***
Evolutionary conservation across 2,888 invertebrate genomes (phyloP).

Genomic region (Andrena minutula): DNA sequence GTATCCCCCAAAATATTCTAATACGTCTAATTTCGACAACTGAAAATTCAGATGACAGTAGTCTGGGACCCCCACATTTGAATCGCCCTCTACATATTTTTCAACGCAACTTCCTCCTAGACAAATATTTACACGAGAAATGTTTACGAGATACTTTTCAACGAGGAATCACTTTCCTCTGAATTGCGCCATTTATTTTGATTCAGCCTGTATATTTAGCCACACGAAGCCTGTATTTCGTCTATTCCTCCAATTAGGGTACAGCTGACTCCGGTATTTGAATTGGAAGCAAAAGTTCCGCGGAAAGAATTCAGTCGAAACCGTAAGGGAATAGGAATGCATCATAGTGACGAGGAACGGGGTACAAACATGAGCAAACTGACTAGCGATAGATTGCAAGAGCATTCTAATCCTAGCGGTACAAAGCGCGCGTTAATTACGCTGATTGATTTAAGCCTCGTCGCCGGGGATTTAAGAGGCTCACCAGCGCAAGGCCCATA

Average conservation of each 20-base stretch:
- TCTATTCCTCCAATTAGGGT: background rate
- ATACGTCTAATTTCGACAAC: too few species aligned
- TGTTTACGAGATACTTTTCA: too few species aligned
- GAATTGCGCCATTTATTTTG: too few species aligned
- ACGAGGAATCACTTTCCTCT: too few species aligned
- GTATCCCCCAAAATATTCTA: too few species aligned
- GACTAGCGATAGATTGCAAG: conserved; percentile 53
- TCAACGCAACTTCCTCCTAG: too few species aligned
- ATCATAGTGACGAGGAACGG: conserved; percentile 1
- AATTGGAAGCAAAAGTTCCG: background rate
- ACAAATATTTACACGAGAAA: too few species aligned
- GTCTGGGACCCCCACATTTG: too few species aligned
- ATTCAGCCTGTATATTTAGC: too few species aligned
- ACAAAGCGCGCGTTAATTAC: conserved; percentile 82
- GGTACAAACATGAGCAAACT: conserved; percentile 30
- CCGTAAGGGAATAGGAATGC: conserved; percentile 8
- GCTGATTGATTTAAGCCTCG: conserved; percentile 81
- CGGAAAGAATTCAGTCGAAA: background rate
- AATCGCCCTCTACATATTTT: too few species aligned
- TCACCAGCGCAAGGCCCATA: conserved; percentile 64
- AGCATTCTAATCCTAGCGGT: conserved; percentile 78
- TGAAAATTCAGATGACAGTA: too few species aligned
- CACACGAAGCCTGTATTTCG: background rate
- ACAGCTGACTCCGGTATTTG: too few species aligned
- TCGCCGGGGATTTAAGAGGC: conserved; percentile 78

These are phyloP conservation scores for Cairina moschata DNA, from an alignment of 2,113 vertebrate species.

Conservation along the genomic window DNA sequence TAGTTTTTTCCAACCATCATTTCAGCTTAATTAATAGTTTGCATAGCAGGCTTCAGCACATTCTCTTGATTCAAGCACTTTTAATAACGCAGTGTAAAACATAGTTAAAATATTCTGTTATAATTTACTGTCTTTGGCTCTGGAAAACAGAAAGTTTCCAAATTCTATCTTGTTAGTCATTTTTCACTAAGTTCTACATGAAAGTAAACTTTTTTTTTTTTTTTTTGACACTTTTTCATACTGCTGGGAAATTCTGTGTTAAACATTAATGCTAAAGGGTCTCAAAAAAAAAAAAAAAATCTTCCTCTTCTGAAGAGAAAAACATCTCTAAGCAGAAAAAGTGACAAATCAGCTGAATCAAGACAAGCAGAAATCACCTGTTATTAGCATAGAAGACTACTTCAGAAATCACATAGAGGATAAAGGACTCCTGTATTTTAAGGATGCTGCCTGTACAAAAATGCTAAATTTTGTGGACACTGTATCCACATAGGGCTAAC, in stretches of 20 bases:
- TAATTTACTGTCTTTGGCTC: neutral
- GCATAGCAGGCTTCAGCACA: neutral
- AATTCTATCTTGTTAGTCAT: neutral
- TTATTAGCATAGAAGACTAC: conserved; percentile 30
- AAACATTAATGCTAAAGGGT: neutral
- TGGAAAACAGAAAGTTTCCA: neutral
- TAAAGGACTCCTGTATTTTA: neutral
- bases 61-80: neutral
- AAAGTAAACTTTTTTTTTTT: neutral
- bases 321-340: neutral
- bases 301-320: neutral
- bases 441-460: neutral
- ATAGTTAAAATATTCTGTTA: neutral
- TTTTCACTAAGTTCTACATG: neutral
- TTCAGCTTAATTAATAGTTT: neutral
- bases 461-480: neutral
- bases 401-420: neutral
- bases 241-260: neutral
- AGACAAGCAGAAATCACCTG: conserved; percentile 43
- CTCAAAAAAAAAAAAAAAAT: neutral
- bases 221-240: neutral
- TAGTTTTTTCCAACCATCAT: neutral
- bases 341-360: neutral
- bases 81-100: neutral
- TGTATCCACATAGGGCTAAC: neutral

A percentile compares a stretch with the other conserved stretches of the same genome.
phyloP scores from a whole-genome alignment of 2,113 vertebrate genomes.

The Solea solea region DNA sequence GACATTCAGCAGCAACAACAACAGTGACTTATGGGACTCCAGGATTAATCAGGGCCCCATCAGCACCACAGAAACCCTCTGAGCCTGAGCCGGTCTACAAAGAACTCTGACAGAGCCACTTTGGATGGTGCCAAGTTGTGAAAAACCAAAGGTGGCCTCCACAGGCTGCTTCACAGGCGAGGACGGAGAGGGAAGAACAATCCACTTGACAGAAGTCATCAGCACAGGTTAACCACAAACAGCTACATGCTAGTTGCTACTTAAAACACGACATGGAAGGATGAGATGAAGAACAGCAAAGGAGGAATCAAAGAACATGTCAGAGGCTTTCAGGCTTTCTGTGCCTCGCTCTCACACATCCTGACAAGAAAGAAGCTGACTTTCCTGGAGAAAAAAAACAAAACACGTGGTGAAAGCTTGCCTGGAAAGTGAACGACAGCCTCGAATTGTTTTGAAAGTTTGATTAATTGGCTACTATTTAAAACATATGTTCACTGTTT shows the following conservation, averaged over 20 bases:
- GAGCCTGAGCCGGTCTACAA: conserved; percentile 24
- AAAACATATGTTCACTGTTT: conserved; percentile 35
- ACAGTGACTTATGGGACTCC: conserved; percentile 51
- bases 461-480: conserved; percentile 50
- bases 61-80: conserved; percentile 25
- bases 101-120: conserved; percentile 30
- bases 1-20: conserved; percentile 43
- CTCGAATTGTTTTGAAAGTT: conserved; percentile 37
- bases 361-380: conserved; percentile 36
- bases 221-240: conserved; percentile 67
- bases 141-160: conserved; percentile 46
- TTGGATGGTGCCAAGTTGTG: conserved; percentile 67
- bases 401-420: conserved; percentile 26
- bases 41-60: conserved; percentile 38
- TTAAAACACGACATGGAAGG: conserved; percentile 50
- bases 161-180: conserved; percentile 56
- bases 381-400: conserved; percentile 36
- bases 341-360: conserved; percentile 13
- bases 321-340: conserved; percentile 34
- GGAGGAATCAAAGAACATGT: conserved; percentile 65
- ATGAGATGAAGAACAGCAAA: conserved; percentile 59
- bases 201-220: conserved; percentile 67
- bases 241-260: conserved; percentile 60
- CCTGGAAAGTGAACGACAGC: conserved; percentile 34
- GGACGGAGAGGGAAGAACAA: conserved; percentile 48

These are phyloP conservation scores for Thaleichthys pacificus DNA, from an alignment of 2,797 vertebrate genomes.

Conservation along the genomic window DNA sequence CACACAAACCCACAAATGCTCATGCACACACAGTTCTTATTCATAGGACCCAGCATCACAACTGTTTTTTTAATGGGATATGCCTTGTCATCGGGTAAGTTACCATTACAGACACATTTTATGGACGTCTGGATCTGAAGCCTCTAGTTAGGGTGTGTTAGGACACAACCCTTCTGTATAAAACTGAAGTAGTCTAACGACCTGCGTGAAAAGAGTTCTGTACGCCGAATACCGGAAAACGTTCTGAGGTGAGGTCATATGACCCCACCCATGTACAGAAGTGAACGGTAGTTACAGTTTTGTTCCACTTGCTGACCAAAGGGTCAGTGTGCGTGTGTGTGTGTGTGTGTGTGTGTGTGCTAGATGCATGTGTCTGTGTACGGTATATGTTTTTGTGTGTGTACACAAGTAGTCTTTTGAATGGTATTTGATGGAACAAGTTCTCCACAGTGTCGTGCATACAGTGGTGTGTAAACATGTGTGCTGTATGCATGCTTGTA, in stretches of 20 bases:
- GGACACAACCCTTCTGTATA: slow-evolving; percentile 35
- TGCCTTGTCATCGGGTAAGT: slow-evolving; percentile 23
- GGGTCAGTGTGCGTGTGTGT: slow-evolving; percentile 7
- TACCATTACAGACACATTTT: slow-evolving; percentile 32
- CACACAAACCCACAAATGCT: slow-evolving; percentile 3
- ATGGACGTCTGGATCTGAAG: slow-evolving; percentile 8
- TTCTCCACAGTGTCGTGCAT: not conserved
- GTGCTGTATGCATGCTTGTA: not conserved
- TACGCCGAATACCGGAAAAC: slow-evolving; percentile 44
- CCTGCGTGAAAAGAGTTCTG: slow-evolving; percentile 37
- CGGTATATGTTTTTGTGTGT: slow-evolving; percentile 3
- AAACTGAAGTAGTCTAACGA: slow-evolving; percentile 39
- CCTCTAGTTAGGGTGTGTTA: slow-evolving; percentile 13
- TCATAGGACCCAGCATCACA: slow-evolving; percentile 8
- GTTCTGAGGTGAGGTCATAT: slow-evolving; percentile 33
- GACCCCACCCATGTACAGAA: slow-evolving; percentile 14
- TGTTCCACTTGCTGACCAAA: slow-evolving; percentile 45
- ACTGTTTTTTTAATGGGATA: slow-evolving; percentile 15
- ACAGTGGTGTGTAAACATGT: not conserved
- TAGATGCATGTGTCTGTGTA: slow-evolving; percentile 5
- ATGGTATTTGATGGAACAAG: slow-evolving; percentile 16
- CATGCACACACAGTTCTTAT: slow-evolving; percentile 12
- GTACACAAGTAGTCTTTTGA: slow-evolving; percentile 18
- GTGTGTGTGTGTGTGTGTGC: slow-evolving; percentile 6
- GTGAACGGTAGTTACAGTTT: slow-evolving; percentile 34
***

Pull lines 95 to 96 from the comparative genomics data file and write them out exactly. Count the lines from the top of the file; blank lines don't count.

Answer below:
- CCTGCGTGAAAAGAGTTCTG: slow-evolving; percentile 37
- CGGTATATGTTTTTGTGTGT: slow-evolving; percentile 3